If sleep were a credit card company, many of us would be in deep trouble. Medical evidence suggests that for optimum health and function, the average adult should get seven to nine hours of sleep daily. But nearly 70 percent of college students reported that they sleep less than eight hours a night. “Sleep debt” refers to how much shut eye you ‘owe’ your body if you’ve been sleeping too little. Sleep debt can be acute or chronic, the later leading to fatigue, which can impact on daily life, including work performance, health and your mood.
Sleep debt is a real issue! Sleep problems rank third on students’ list of issues that affect their academic success. Between classes, exams, work, extracurricular and social activities, and homework, college students are not getting enough sleep each night. Sleep debt can snowball fast. The more sleep deprived you are, the less likely you might be to notice. So how do you know—and how do you fix it?
The simplest way to tell if you’re racking up sleep debt is to do the math. If the average young adult needs eight hours of sleep each night and you get only six most days of the week, by the time Friday rolls around you’re 10 hours in debt. Here are some other signs you might be in sleep debt:
• You can’t sit through a lecture without getting drowsy or even nodding off.
• You fall asleep the second your head hits the pillow.
• You don’t wake up until the second your alarm goes off.
• You feel drowsy during downtime, like while reading or watching TV.
Then, how to get out of debt?
The most realistic way to get out of sleep debt is by preventing it in the first place. Here’s how:
1. 15 minutes earlier to bed; 15 minutes later to rise. Try to make small schedule changes like getting to bed 15 minutes earlier and streamlining your morning routine so you can sleep 15 minutes longer. You just clocked 30 more minutes.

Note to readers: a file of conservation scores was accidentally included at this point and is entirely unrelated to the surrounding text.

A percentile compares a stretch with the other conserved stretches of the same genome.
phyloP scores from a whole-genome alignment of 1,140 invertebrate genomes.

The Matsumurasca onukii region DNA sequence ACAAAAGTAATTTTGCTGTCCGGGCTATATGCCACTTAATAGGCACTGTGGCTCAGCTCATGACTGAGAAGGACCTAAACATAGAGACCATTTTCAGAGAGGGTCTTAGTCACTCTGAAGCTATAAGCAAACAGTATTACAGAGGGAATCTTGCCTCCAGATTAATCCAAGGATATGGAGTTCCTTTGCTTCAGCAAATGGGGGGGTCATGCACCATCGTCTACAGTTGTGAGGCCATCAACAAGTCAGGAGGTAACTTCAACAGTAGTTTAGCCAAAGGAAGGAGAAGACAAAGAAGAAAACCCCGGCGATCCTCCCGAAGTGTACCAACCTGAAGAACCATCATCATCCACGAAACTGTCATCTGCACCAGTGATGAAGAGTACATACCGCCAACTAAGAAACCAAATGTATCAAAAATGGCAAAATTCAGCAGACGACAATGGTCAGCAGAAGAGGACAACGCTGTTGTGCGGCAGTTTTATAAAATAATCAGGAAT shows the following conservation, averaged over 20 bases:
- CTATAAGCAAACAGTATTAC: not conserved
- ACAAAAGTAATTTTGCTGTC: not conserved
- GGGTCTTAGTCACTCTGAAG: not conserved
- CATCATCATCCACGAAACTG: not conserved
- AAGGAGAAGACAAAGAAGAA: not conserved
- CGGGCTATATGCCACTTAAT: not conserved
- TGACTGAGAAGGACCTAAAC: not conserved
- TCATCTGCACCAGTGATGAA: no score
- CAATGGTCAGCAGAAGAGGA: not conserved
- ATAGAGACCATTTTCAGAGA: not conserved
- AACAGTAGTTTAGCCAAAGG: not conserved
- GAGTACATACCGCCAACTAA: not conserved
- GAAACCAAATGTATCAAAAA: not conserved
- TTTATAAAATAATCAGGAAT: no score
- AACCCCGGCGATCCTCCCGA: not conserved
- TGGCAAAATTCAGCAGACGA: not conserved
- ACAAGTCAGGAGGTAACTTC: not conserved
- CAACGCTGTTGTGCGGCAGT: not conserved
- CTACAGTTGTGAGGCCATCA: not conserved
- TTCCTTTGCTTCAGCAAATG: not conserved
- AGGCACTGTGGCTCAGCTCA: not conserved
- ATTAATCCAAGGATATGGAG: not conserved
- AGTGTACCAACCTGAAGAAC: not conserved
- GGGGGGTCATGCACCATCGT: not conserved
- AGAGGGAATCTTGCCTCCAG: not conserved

2. Learn to love the nap. Studies show that students who take more naps do better in class. College students with GPAs of 3.5 and higher were much more likely to be nappers than were their peers with lower GPAs. Just make sure you don’t snooze after 3 p.m. because that can throw off your nighttime sleep.
3. Be consistent. You want to try to prevent sleep debt by getting into good sleep habits—so it’s not great to fall back on the idea that you can make up all that lost sleep on the weekends. Don’t sleep more than one to two hours longer on the weekend than you do during the week. If you sleep until 1 p.m. on Sunday, it makes it hard for you to fall asleep by the time you need to get enough sleep for Monday.
4. Keep your tech at arm’s length. The blue light emitted from your laptop or phone suppresses your levels of melatonin, a hormone that affects your circadian rhythms. If you’re not going to unplug entirely, at least switch on your phone’s blue light filter and don’t hold it so close to you.
5. Get in a Zen zone. Meditation can be really good for helping people transition into sleep. To help you keep a consistent sleep schedule, make your bed into a relaxing sleep oasis. Do not study on your bed. Let your bed be for sleeping only!
|▲ Yang Hyun-ju, Assistant Professor, Department of Nursing
By Yang Hyun-ju, Assistant Professor, Department of Nursing